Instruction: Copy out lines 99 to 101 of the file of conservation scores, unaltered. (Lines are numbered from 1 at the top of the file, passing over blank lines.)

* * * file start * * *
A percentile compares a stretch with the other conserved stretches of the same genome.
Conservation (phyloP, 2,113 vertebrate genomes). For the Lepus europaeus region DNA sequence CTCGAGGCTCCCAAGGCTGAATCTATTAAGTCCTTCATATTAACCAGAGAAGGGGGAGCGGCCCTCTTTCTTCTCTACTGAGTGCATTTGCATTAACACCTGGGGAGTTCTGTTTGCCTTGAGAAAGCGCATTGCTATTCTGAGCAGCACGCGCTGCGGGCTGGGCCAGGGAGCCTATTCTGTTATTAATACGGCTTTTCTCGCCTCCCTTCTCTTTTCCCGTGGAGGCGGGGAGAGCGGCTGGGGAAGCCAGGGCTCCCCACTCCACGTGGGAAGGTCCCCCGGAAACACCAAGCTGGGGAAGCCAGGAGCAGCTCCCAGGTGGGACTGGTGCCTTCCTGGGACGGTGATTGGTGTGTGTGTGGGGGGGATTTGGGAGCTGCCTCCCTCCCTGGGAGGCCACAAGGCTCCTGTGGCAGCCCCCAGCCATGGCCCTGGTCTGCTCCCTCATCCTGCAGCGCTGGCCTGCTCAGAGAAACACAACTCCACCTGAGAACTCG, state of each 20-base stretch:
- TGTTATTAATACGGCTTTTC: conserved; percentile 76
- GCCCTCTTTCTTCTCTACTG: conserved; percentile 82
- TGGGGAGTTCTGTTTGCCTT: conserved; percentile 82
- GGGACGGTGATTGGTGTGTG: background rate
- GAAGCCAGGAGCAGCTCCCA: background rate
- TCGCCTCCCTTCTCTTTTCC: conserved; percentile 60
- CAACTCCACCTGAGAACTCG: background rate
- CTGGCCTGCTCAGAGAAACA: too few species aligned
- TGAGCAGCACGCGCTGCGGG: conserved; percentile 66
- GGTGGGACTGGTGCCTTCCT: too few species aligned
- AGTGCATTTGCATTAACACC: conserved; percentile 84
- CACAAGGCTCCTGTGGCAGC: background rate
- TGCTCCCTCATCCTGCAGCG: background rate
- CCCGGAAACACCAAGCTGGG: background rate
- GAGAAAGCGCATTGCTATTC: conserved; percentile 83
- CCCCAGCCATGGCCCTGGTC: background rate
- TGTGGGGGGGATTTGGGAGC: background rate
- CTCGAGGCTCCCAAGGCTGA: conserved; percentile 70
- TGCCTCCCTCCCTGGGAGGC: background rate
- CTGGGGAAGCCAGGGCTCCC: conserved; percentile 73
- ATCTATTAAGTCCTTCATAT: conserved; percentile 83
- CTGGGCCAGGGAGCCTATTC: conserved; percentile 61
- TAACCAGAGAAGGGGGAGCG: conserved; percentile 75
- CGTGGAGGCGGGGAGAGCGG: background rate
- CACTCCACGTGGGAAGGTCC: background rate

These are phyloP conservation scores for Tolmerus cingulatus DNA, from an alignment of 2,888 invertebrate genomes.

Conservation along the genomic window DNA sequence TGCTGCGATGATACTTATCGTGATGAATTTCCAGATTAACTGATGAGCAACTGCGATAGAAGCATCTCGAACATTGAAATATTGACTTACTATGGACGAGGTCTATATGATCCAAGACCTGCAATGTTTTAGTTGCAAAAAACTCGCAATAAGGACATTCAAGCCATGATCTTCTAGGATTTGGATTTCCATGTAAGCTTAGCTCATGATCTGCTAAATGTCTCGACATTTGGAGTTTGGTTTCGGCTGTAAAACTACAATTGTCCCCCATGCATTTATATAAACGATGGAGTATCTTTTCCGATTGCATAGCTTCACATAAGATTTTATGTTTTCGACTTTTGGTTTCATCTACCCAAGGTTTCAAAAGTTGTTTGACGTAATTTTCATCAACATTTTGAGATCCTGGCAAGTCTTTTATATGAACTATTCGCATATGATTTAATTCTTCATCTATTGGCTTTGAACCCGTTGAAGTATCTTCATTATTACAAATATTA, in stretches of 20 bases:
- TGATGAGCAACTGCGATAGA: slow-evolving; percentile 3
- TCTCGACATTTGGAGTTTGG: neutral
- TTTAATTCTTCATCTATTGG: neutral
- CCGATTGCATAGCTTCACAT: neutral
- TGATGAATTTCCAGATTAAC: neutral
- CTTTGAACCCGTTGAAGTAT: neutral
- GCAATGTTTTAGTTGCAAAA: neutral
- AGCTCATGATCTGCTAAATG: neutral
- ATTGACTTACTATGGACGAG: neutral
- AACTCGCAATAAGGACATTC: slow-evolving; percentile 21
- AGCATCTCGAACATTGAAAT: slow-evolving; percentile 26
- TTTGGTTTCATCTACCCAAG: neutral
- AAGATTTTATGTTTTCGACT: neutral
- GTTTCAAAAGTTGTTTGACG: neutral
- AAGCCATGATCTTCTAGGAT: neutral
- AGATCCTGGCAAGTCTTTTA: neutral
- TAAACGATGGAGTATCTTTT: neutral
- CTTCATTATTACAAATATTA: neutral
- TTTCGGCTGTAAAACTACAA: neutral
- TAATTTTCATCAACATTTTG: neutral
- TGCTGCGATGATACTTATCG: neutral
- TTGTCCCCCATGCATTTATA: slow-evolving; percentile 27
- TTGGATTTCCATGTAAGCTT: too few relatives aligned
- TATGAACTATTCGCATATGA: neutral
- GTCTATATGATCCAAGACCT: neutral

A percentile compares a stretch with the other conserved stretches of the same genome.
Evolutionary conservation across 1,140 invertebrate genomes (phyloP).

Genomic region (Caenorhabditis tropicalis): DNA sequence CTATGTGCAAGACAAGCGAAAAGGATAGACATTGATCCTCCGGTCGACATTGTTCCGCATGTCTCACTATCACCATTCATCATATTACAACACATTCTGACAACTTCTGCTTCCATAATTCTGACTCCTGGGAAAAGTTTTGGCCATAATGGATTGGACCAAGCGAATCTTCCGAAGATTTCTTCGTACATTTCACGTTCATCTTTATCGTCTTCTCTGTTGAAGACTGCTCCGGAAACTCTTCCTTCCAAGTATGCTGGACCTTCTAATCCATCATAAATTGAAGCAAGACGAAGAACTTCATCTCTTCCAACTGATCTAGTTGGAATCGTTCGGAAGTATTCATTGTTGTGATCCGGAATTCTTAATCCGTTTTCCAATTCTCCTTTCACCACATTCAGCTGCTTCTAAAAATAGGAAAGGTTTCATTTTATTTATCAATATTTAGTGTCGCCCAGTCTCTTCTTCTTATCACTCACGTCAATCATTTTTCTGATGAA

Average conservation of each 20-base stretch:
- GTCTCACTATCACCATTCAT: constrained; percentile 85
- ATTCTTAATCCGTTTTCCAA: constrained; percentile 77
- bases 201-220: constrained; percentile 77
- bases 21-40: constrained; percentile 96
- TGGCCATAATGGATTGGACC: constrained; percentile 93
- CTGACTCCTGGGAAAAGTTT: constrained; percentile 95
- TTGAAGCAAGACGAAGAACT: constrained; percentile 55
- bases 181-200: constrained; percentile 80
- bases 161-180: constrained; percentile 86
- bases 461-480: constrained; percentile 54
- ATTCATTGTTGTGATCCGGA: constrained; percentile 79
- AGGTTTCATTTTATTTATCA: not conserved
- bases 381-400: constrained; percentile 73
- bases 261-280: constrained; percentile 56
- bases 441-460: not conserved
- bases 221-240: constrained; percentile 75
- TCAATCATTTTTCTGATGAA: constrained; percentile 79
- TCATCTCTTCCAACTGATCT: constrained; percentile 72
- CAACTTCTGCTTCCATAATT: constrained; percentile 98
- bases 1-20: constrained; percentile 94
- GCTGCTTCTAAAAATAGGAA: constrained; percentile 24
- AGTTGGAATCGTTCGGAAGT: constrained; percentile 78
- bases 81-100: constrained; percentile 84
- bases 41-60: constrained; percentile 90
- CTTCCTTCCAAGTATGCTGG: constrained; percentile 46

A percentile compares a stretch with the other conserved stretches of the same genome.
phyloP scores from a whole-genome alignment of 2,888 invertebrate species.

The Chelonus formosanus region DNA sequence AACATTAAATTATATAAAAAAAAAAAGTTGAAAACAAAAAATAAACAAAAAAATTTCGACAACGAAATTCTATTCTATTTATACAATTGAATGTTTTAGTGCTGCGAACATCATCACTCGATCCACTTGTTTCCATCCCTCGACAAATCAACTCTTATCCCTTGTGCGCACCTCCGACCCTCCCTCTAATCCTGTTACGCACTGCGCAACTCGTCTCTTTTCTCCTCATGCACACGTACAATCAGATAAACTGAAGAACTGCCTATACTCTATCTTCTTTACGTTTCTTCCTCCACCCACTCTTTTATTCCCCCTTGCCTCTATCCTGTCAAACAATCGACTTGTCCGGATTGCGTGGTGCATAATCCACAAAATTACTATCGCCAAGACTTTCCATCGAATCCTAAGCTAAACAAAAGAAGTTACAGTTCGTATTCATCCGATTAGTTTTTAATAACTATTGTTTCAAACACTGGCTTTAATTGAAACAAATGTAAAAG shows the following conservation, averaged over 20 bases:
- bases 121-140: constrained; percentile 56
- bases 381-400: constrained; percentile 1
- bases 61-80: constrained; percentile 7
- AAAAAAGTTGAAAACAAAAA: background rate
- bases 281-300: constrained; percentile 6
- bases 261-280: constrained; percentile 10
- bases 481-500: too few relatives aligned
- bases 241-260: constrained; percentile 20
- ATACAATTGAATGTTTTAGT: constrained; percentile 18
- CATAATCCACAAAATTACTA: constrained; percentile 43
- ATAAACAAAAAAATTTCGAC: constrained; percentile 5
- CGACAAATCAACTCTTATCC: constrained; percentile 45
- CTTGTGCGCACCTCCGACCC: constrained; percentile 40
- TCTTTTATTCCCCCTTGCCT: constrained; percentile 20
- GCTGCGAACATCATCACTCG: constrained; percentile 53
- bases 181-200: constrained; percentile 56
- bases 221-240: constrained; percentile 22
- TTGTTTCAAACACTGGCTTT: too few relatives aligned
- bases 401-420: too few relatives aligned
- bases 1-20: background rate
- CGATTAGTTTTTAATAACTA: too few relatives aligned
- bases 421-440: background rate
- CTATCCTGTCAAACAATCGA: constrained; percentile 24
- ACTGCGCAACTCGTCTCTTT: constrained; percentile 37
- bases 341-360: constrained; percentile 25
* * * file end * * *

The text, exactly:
- CTTGTGCGCACCTCCGACCC: constrained; percentile 40
- TCTTTTATTCCCCCTTGCCT: constrained; percentile 20
- GCTGCGAACATCATCACTCG: constrained; percentile 53